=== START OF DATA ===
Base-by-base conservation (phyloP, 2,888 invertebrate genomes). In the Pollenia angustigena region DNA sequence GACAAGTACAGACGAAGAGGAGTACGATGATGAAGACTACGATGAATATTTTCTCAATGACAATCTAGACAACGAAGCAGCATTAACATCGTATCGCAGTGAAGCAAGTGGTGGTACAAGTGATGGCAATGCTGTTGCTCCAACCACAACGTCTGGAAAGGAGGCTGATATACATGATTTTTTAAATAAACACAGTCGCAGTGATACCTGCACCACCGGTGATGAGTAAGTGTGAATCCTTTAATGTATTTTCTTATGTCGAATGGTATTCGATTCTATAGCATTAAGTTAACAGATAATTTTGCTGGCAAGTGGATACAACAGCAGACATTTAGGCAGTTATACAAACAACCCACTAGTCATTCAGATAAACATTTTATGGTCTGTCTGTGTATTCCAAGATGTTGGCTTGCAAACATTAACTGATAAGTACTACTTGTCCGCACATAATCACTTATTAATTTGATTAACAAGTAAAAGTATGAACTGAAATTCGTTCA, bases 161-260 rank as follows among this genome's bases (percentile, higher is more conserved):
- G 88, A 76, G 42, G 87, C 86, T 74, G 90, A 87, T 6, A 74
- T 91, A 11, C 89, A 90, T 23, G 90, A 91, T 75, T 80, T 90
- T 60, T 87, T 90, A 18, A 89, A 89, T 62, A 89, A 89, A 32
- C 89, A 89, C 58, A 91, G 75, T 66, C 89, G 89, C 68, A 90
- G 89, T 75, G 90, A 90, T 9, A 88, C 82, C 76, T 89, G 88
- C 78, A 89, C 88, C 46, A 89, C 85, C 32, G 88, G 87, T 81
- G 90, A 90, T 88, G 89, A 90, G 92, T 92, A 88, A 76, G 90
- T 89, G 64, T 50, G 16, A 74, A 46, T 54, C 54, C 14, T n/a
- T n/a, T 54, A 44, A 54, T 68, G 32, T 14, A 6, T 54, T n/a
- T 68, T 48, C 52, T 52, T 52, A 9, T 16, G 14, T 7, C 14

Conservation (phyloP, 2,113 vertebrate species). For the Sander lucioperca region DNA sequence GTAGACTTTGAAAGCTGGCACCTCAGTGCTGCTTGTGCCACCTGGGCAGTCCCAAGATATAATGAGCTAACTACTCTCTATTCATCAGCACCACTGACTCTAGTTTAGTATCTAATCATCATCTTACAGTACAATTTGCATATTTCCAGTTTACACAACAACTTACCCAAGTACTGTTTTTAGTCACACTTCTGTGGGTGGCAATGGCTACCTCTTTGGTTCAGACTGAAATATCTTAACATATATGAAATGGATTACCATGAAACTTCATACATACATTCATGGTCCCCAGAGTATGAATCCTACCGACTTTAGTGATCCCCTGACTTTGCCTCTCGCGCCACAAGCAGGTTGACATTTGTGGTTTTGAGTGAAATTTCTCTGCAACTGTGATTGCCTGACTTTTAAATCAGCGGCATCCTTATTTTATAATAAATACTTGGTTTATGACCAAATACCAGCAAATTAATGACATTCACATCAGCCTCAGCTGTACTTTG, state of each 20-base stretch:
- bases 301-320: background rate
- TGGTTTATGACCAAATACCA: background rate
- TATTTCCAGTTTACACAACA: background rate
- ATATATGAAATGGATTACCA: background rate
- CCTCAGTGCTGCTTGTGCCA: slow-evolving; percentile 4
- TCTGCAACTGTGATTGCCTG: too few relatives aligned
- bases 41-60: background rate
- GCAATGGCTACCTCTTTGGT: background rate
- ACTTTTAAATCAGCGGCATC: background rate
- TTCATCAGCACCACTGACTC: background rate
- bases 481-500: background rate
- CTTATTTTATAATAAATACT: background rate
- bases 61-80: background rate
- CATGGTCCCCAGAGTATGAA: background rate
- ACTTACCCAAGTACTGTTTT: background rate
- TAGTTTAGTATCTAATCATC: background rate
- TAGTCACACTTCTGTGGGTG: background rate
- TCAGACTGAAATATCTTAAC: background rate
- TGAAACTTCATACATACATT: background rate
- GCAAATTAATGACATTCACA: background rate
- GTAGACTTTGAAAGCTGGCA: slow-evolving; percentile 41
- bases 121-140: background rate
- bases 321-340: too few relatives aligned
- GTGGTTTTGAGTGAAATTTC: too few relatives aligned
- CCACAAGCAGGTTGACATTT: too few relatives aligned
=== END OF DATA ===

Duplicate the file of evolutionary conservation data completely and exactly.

Base-by-base conservation (phyloP, 2,888 invertebrate genomes). In the Pollenia angustigena region DNA sequence GACAAGTACAGACGAAGAGGAGTACGATGATGAAGACTACGATGAATATTTTCTCAATGACAATCTAGACAACGAAGCAGCATTAACATCGTATCGCAGTGAAGCAAGTGGTGGTACAAGTGATGGCAATGCTGTTGCTCCAACCACAACGTCTGGAAAGGAGGCTGATATACATGATTTTTTAAATAAACACAGTCGCAGTGATACCTGCACCACCGGTGATGAGTAAGTGTGAATCCTTTAATGTATTTTCTTATGTCGAATGGTATTCGATTCTATAGCATTAAGTTAACAGATAATTTTGCTGGCAAGTGGATACAACAGCAGACATTTAGGCAGTTATACAAACAACCCACTAGTCATTCAGATAAACATTTTATGGTCTGTCTGTGTATTCCAAGATGTTGGCTTGCAAACATTAACTGATAAGTACTACTTGTCCGCACATAATCACTTATTAATTTGATTAACAAGTAAAAGTATGAACTGAAATTCGTTCA, bases 161-260 rank as follows among this genome's bases (percentile, higher is more conserved):
- G 88, A 76, G 42, G 87, C 86, T 74, G 90, A 87, T 6, A 74
- T 91, A 11, C 89, A 90, T 23, G 90, A 91, T 75, T 80, T 90
- T 60, T 87, T 90, A 18, A 89, A 89, T 62, A 89, A 89, A 32
- C 89, A 89, C 58, A 91, G 75, T 66, C 89, G 89, C 68, A 90
- G 89, T 75, G 90, A 90, T 9, A 88, C 82, C 76, T 89, G 88
- C 78, A 89, C 88, C 46, A 89, C 85, C 32, G 88, G 87, T 81
- G 90, A 90, T 88, G 89, A 90, G 92, T 92, A 88, A 76, G 90
- T 89, G 64, T 50, G 16, A 74, A 46, T 54, C 54, C 14, T n/a
- T n/a, T 54, A 44, A 54, T 68, G 32, T 14, A 6, T 54, T n/a
- T 68, T 48, C 52, T 52, T 52, A 9, T 16, G 14, T 7, C 14

Conservation (phyloP, 2,113 vertebrate species). For the Sander lucioperca region DNA sequence GTAGACTTTGAAAGCTGGCACCTCAGTGCTGCTTGTGCCACCTGGGCAGTCCCAAGATATAATGAGCTAACTACTCTCTATTCATCAGCACCACTGACTCTAGTTTAGTATCTAATCATCATCTTACAGTACAATTTGCATATTTCCAGTTTACACAACAACTTACCCAAGTACTGTTTTTAGTCACACTTCTGTGGGTGGCAATGGCTACCTCTTTGGTTCAGACTGAAATATCTTAACATATATGAAATGGATTACCATGAAACTTCATACATACATTCATGGTCCCCAGAGTATGAATCCTACCGACTTTAGTGATCCCCTGACTTTGCCTCTCGCGCCACAAGCAGGTTGACATTTGTGGTTTTGAGTGAAATTTCTCTGCAACTGTGATTGCCTGACTTTTAAATCAGCGGCATCCTTATTTTATAATAAATACTTGGTTTATGACCAAATACCAGCAAATTAATGACATTCACATCAGCCTCAGCTGTACTTTG, state of each 20-base stretch:
- bases 301-320: background rate
- TGGTTTATGACCAAATACCA: background rate
- TATTTCCAGTTTACACAACA: background rate
- ATATATGAAATGGATTACCA: background rate
- CCTCAGTGCTGCTTGTGCCA: slow-evolving; percentile 4
- TCTGCAACTGTGATTGCCTG: too few relatives aligned
- bases 41-60: background rate
- GCAATGGCTACCTCTTTGGT: background rate
- ACTTTTAAATCAGCGGCATC: background rate
- TTCATCAGCACCACTGACTC: background rate
- bases 481-500: background rate
- CTTATTTTATAATAAATACT: background rate
- bases 61-80: background rate
- CATGGTCCCCAGAGTATGAA: background rate
- ACTTACCCAAGTACTGTTTT: background rate
- TAGTTTAGTATCTAATCATC: background rate
- TAGTCACACTTCTGTGGGTG: background rate
- TCAGACTGAAATATCTTAAC: background rate
- TGAAACTTCATACATACATT: background rate
- GCAAATTAATGACATTCACA: background rate
- GTAGACTTTGAAAGCTGGCA: slow-evolving; percentile 41
- bases 121-140: background rate
- bases 321-340: too few relatives aligned
- GTGGTTTTGAGTGAAATTTC: too few relatives aligned
- CCACAAGCAGGTTGACATTT: too few relatives aligned